OKLAHOMA CITY – Corey Wilson may not be able to run out and catch a pass for Oklahoma. Walking can still be a struggle for the receiver who injured his spinal cord in a car accident last year.
That doesn't mean he can't make a difference for his team and, eventually, for others who find themselves in the same situation.
Wilson is now serving as an unofficial assistant coach, helping to review film and offering his teammates pointers. And when he can, he wants to start a foundation to help people who — like him — are hoping to one day discard their wheelchair and walk again.
"Even if it doesn't happen for me, hopefully the money I can put into things or my foundation and the research that I can fund, if it helps somebody out that's in my situation when I'm gone, that's fine," Wilson said Saturday night before he received a Courage Award from the INTEGRIS Health hospital system.
"As long as somewhere down the road, nobody has to sit their whole life in a wheelchair. Everybody can be optimistic and everybody can be motivated, and be realistic about it."
Wilson remains on scholarship with the seventh-ranked Sooners, and he is pursuing a degree in human relations. He's also serving as an extra set of eyes and ears for receivers coach Jay Norvell.
"He's got a great eye for what's going on with the players," Norvell said. "He'll look at one guy and say, 'Coach, something's going on with him. You need to talk to him.' And I'll pull the guy aside and talk to him. 'This guy, he kind of needs to get it together. He's not really locked in.'
"Boy, he's really got a great sense of that."
Wilson redshirted his first year on campus and never got a chance to catch a pass in a game before he was hurt in an accident on Interstate 35 on Feb. 27, 2009. He flipped over, hit his head and woke up in the grass alongside the road. He had suffered a complete spinal cord injury and was left unable to walk.
Prior to last season, he set the goal of being able to lead the Sooners onto Owen Field before a game. He accomplished that, taking a few steps during the Sooners' senior day ceremony before their game against Oklahoma State in November.
"Those steps on Owen Field meant a lot to the hard work that I did, but that's not where I want to be. Those are steps, but I would like to actually walk," Wilson said. "I'm really optimistic about that. It's 2010. I can't help it. I'm only 21. You can't help but be optimistic.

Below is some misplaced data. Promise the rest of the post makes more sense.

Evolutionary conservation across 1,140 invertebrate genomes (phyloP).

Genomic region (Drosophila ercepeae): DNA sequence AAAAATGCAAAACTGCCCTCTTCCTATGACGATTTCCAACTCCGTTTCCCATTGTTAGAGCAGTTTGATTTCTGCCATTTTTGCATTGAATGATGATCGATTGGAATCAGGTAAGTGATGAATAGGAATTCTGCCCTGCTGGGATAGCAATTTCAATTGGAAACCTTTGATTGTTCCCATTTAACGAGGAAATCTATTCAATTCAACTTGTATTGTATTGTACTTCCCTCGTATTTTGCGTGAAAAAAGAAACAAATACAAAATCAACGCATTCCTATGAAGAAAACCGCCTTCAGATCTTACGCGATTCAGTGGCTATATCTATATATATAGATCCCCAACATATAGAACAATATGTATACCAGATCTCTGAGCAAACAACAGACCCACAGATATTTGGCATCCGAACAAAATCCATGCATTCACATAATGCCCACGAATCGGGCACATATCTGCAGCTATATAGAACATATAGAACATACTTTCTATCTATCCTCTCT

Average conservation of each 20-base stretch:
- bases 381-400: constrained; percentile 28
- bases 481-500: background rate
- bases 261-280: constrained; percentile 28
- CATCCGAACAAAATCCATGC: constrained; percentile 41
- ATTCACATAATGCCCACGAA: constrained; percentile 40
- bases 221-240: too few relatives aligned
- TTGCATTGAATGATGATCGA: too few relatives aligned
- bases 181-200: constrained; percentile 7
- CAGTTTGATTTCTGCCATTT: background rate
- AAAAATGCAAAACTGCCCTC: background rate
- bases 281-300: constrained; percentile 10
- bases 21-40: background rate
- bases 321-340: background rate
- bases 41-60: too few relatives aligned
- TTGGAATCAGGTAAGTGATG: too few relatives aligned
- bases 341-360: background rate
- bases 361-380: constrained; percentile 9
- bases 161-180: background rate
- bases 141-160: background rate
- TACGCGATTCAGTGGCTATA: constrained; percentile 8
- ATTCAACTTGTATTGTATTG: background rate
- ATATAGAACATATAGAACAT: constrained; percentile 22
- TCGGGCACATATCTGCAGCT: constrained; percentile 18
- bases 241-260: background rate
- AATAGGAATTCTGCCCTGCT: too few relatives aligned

"The next five to 10 years, there's no telling what technology will do. I'd like to have a part in that. With research and the foundation, I'd like to put money toward doing that."
Norvell said he's glad to see Wilson stay positive even though he may not be progressing as fast as he'd want.
"It's really tough," Norvell said. "None of us want to ever imagine what it's like to be in that situation, but he just wants to walk so badly and he wants to see progress so badly and it just does not go as fast as he wants. He's never going to give up. He's going to keep working, and I'm pulling for him."
Wilson is enlisting the help of his older brother, Travis, who was a top receiver for the Sooners before being picked by Cleveland in the third round of the 2006 NFL draft. Travis Wilson had microfracture surgery on his knee after being cut by Dallas last year and is currently trying to break back into the league.
Among Corey Wilson's ideas for the foundation are to design new wheelchairs and help build rehab centers in areas that don't have them.
"Coming directly out of the accident, I was given a lot of opportunities for rehab and ways to get better. I want to bring that to areas where people may not have that," he said. "I definitely want to do that to help people out."
There's also the possibility he could stick with coaching, something he thinks has come naturally after playing football for much of his life. He considered himself a thinking man's player and would even analyze defenses when playing video games. His understanding of the game only grew as he learned to study film at Oklahoma.
Norvell has even put him to work looking at tape of potential recruits, trying to identify the next batch of Sooners receivers.
"He knows where the players are. He's got a great eye," Norvell said. "I lean on him, and he's going to continue to help us."